Complete a passwordless authentication deployment

A majority of cyberattacks begin with a username and password stolen from someone in an organization.

Organizations try to counter the threat by requiring users to use:

  • Long passwords
  • Complex passwords
  • Frequent password changes
  • Multi-factor authentication (MFA)

Microsoft’s research shows that these efforts annoy users and drive up support costs. For more information, see Your Pa$$word doesn’t matter.

Deploying passwordless authentication provides the following benefits:

  • Increased security. Reduce the risk of phishing and password spray attacks by removing passwords as an attack surface.
  • Better user experience. Give users a convenient way to access data from anywhere, and provide easy access to Outlook, OneDrive, office, and more while mobile.
  • Robust insights. Gain insights into users passwordless activity with robust logging and auditing.

The password is replaced with something you have plus something you are or something you know. For example, in Windows Hello for Business a biometric gesture, like a face or fingerprint, or a device-specific PIN that isn't transmitted over a network.

Microsoft offers three passwordless authentication options that cover many scenarios. These methods can be used in tandem.

  • Windows Hello for Business is best for users on their dedicated Windows computers.
  • Security key sign in with FIDO2 Security keys is especially useful for users who sign in to shared machines like kiosks, situations where use of phones is restricted, and for highly privileged identities.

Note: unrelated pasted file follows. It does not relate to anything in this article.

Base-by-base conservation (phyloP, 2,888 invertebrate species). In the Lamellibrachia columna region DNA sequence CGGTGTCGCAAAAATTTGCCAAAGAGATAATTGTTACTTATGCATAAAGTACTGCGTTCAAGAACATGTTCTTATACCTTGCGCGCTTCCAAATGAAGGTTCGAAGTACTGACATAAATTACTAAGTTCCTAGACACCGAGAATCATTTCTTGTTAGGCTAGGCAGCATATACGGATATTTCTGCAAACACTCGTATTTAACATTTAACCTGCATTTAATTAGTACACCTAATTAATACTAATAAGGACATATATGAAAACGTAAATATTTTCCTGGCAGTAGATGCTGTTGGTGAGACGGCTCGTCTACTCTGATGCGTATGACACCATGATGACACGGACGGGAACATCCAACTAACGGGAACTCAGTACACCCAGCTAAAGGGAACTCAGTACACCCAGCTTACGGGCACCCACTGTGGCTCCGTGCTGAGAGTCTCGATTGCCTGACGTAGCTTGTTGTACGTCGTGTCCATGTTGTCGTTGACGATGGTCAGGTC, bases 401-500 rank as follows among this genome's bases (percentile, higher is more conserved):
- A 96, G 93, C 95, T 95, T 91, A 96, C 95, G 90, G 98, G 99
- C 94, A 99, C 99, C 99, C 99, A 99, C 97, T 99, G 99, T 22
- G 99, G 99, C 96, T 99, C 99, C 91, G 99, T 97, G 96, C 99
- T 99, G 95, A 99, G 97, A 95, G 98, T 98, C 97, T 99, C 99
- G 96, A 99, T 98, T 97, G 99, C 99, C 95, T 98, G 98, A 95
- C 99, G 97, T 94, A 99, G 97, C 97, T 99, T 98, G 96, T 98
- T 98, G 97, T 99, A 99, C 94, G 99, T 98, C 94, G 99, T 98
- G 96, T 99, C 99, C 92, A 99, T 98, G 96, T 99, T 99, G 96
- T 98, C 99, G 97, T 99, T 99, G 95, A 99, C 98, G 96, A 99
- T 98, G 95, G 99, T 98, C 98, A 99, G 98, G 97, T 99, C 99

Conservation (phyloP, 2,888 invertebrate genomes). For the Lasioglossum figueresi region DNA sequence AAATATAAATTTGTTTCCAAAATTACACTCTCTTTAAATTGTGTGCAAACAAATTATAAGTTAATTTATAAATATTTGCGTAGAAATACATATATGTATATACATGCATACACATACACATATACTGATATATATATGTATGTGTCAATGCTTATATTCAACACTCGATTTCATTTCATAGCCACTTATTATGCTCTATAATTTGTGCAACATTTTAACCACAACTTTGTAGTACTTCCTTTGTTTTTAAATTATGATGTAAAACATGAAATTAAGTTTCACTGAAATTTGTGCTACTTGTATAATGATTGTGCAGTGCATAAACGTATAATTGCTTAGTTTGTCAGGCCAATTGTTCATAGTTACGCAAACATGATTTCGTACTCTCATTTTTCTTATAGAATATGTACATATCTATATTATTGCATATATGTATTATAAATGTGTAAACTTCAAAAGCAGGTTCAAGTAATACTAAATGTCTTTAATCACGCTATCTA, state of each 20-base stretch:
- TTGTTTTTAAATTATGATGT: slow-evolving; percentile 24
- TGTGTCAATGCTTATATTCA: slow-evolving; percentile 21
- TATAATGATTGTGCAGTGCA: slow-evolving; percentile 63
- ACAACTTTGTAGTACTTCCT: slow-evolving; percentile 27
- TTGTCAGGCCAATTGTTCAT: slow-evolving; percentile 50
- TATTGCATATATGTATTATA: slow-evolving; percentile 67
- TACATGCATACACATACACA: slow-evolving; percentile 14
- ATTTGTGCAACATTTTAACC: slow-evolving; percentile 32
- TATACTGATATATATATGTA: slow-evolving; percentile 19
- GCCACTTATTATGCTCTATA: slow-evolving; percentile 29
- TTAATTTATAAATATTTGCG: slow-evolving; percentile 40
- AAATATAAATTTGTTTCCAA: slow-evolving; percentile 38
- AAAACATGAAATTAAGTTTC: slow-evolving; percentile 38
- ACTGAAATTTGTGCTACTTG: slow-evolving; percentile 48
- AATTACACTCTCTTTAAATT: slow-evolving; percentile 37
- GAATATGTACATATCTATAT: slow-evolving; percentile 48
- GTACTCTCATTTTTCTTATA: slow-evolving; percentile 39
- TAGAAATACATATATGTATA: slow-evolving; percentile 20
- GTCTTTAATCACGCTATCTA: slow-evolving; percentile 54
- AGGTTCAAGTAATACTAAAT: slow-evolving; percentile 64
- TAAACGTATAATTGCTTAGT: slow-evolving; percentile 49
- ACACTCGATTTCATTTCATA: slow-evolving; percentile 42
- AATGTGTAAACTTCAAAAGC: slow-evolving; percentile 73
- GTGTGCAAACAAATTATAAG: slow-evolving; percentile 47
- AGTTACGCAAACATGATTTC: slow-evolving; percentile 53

• Phone sign in with the Microsoft Authenticator app is useful for providing a passwordless option to users with mobile devices. It turns any iOS or Android phone into a strong, passwordless credential by allowing users to sign into any platform or browser. Users sign in by getting a notification to their phone, matching a number displayed on the screen to the one on their phone and then using their biometric data or PIN to confirm.

Compare passwordless authentication methods

Microsoft’s passwordless authentication methods enable different scenarios. Consider your organizational needs, prerequisites, and the capabilities of each authentication method to select your passwordless authentication strategy. We recommend that every organization that uses Windows 10 devices use Windows Hello for Business. Then, add either phone sign in (with the Microsoft Authenticator app) or security keys for additional scenarios.

Passwordless authentication scenarios

Scenario Phone authentication Security keys Windows Hello for Business
Computer sign in:
From assigned Windows 10 device
No Yes
With biometric, PIN
Yes
with biometric recognition and or PIN
Computer sign in:
From shared Windows 10 device
No Yes
With biometric, PIN
No
Web app sign in:
‎ from a user-dedicated computer
Yes Yes
Provided single sign-on to apps is enabled by computer sign in
Yes
Provided single sign-on to apps is enabled by computer sign in
Web app sign in:
from a mobile or non-windows device
Yes No No
Computer sign in:
Non-Windows computer
No No No

Technical considerations for the Microsoft Authenticator app

AD FS Integration - When a user enables the Microsoft Authenticator passwordless credential, authentication for that user defaults to sending a notification for approval. Users in a hybrid tenant are prevented from being directed to ADFS for sign in unless they select “Use your password instead.” This process also bypasses any on-premises Conditional Access policies, and Pass-through authentication flows. However, if a login_hint is specified, the user will be forwarded to ADFS and bypass the option to use the passwordless credential.